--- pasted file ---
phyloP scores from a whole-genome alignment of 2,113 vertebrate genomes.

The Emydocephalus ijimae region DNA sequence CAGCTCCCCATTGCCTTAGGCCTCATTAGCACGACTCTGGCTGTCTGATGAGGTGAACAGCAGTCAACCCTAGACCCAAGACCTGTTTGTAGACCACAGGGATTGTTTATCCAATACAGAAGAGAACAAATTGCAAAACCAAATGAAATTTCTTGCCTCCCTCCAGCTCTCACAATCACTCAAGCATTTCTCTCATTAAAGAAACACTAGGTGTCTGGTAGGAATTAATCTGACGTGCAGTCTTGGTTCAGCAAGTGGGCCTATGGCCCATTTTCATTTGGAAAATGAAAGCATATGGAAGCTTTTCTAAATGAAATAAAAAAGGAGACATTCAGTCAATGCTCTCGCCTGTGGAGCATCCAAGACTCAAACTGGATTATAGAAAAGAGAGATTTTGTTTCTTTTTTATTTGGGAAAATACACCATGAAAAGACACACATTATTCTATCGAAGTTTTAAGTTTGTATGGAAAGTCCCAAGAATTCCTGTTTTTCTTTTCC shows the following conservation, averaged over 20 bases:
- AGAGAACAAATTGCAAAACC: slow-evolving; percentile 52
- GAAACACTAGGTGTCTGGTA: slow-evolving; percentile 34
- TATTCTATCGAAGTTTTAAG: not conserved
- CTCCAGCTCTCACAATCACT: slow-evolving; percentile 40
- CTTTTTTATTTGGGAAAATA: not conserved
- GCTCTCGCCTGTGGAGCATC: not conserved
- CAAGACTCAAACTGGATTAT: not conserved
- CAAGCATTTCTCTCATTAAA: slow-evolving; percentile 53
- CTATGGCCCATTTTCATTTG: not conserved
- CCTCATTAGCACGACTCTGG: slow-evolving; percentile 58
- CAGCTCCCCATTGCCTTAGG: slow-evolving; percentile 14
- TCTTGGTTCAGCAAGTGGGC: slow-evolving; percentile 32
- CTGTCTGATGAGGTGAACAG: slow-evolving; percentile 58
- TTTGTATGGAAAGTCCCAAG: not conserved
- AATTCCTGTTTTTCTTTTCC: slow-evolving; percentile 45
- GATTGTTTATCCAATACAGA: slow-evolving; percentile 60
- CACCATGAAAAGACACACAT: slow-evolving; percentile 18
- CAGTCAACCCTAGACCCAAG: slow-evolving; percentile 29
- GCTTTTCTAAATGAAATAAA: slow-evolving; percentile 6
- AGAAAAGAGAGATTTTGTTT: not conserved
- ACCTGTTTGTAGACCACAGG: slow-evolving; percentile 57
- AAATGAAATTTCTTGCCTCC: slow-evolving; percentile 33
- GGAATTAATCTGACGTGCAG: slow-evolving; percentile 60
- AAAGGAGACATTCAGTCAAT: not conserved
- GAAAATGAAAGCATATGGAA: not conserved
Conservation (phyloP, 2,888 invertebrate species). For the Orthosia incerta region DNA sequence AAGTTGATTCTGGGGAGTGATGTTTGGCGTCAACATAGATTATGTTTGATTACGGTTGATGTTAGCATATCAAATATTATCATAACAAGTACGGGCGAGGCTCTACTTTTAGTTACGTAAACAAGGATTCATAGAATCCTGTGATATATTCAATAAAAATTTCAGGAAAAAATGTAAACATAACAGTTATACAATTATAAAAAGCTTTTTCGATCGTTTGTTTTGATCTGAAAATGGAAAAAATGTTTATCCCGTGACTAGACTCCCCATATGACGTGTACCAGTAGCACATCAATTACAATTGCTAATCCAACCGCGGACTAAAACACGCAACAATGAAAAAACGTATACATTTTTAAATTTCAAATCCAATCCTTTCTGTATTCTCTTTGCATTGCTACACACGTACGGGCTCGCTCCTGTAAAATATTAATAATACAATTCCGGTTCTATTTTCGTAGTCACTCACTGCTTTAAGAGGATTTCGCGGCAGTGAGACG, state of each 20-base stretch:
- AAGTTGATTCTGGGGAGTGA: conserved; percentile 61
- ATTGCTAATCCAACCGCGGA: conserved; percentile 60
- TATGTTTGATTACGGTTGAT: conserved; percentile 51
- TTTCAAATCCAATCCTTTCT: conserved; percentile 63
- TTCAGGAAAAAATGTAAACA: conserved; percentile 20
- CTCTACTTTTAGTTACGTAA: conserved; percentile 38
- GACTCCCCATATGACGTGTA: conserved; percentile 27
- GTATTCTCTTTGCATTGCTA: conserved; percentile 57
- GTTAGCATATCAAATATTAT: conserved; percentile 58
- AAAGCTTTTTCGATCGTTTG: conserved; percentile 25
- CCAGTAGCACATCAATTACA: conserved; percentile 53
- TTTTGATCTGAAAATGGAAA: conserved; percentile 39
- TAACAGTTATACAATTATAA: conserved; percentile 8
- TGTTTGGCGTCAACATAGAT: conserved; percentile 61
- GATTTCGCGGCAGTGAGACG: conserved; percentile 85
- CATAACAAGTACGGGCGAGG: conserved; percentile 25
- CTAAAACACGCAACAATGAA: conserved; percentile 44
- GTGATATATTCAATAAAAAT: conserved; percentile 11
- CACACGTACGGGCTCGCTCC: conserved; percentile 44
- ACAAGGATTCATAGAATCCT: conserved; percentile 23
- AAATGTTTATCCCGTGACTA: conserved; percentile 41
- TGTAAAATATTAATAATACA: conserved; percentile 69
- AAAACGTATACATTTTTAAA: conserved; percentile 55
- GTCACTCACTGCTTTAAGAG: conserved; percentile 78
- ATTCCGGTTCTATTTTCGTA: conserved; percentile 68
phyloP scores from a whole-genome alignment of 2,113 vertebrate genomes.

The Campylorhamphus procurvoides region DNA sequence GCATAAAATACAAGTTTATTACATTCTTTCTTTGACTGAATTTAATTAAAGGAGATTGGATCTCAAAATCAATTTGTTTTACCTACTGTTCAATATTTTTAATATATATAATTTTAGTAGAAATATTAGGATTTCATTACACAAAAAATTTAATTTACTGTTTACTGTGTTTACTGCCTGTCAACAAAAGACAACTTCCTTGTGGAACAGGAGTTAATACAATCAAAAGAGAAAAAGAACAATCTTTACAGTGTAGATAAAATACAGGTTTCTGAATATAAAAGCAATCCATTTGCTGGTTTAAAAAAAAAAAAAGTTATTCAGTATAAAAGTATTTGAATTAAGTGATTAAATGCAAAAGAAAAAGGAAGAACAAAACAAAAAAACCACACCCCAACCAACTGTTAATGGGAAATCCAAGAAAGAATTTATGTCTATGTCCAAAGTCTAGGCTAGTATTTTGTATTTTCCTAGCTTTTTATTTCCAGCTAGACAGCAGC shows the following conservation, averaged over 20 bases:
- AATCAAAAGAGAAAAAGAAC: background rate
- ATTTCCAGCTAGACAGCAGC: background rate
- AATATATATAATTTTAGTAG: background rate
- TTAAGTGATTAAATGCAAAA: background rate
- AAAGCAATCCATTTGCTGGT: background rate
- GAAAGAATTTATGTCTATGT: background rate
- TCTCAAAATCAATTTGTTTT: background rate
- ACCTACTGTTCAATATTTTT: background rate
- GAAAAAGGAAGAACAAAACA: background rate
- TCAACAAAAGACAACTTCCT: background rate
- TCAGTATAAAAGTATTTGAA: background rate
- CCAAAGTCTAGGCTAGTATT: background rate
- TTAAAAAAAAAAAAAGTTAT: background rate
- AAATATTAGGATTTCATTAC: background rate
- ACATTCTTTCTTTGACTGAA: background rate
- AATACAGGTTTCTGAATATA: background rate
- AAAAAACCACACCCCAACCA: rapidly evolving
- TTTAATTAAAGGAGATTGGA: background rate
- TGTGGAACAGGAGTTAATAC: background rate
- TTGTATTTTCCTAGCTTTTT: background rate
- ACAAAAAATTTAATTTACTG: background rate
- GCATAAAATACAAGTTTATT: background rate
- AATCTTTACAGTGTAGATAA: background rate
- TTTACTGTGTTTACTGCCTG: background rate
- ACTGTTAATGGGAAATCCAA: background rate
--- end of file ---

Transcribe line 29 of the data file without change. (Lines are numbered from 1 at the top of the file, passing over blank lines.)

- AAGTTGATTCTGGGGAGTGA: conserved; percentile 61